If you loved the first one, watch the second, you’ll like it a lot. If you only liked the first Trip, you can probably skip the second and get away with cruising YouTube for clips. Of course, if you didn’t like the first film at all, stay away from the sequel. Though I really shouldn’t have to tell you that.
Bottom Line: I found the first Trip to be very fresh, spontaneous and original, this time it was still funny, but seemed watered down and too scripted.
Hilarious, absolutely hilarious. I really enjoyed Alan Partridge. Steve Coogan has been playing Alan Partridge on television on and off since the mid 1990s, but if you don’t know who Alan Partridge is don’t let that discourage you from watching this movie! The film introduces a character that is both familiar to the fans but also entirely accessible to those who are meeting Alan him for the first time, and making a film about a television character can be trickier than just making a stand alone comedy. Sometimes you just get a repackaging of things already done in the shows, like Borat which can make it boring for the real fans, you do have to serve the fans, but it can’t just be for them. Fortunately Alan Partridge (originally titled Alan Partridge: Alpha Papa in the UK) is a fairly easy watch and quickly explains everything you need to know about Alan Partridge.
Alan Partridge is a rather inept, self-important TV interviewer turned small-time radio DJ. When the small station in North Norfolk he works for is bought out by a larger media conglomerate Partridge and his fellow DJ Pat Farrell (Colm Meaney) discover that one of them is about to be fired. Partridge crashes the new executives meeting and successfully pleads the case for Farrell’s firing instead of his own. Farrell crashes the re-launch party and holds the station’s staff hostage, inadvertently making his trusted friend Partridge the siege negotiator for the police.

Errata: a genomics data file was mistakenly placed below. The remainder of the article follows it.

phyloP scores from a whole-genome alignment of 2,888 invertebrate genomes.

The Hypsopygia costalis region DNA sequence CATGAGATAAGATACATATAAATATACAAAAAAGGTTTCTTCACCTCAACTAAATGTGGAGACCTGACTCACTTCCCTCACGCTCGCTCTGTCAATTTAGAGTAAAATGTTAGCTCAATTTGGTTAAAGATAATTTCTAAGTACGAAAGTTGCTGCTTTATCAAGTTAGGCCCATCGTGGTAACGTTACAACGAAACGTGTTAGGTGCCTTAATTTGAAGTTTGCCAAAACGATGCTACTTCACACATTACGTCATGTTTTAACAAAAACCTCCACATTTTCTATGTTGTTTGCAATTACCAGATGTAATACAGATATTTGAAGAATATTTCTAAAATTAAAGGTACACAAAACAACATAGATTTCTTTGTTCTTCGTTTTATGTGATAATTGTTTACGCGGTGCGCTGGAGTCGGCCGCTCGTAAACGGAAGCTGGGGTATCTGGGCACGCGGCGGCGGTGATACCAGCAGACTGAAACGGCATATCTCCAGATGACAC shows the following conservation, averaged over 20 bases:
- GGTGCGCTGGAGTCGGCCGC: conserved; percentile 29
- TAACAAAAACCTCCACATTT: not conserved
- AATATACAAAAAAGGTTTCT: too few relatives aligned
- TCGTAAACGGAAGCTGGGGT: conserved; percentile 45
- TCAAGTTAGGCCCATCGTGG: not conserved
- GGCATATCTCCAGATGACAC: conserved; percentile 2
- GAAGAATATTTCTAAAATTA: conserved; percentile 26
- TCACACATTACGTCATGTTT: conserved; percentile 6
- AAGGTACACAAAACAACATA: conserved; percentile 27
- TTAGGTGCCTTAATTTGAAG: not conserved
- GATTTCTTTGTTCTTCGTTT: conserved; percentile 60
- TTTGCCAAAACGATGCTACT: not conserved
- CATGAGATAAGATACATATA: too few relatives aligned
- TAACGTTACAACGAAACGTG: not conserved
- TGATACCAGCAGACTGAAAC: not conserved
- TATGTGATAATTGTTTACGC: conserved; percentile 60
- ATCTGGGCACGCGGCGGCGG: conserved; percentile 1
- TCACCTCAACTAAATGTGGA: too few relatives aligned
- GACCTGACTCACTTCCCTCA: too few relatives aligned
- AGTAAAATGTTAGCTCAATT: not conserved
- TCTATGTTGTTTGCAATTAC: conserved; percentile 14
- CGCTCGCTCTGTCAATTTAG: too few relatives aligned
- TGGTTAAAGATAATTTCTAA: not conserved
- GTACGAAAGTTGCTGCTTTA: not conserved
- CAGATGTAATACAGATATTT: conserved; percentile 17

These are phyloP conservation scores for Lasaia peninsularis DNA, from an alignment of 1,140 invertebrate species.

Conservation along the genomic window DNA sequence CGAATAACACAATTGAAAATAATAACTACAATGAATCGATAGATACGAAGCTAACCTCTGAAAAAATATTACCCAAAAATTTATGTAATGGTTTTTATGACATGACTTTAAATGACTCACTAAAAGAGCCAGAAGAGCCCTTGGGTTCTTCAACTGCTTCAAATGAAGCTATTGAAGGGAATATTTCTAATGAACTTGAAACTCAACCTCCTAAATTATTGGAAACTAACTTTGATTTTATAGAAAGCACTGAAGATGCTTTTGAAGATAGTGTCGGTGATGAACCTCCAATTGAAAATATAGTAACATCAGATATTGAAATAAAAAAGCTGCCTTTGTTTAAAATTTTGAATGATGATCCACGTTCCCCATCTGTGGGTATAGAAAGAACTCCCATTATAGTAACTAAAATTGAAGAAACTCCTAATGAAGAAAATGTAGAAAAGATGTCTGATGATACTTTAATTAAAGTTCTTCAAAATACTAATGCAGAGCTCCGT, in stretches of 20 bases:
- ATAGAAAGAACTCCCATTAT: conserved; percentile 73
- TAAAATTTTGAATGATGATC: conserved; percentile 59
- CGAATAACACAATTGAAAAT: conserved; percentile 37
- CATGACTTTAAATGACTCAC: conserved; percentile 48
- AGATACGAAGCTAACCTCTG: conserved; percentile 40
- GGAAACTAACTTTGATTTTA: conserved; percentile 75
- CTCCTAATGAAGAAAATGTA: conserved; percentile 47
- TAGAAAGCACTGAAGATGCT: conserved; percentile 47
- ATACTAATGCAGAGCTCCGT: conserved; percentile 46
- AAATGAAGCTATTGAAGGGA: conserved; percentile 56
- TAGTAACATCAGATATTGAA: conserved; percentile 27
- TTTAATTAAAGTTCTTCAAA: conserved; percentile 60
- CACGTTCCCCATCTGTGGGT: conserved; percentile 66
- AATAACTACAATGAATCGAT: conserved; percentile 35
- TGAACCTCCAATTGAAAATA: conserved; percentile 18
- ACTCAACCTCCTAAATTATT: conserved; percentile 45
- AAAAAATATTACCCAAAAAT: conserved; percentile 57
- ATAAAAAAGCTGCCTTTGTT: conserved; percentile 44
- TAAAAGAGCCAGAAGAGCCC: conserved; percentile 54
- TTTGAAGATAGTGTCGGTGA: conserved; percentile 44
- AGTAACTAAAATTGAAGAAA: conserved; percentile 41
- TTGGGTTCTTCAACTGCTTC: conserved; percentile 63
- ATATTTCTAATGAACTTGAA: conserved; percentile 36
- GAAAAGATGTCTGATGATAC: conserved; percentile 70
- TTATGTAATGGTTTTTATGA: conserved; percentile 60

This was a full blown British farce film; a bit of slapstick, some broad humour, a bit of a chase, and naturally clever dialogue. Steve Coogan exudes comedic talent and knows how to make a funny, entertaining movie that never seems like he is milking his Alan Partridge character at all. Colm Meaney, probably best know as Chief O’Brien from Star Trek: The Next Generation and Star Trek: Deep Space Nine, was brilliant as he walked the fine line between menacing and hilarious.
So I watched The Trip last night, and was working away on my review. I had hit around 550 words or so, and then someone else hit a pole outside my building. The power went out, with chainsaws buzzing around 3:00 am, and electricity finally restored around 5:30 am, I soon discovered that the “auto-backup-draft” feature here was not working. Trust me, what I had written last night was GOLD. We’re talking prize-winning stuff…sadly, I’ll never be able to recreate that magic, so here comes “take two”…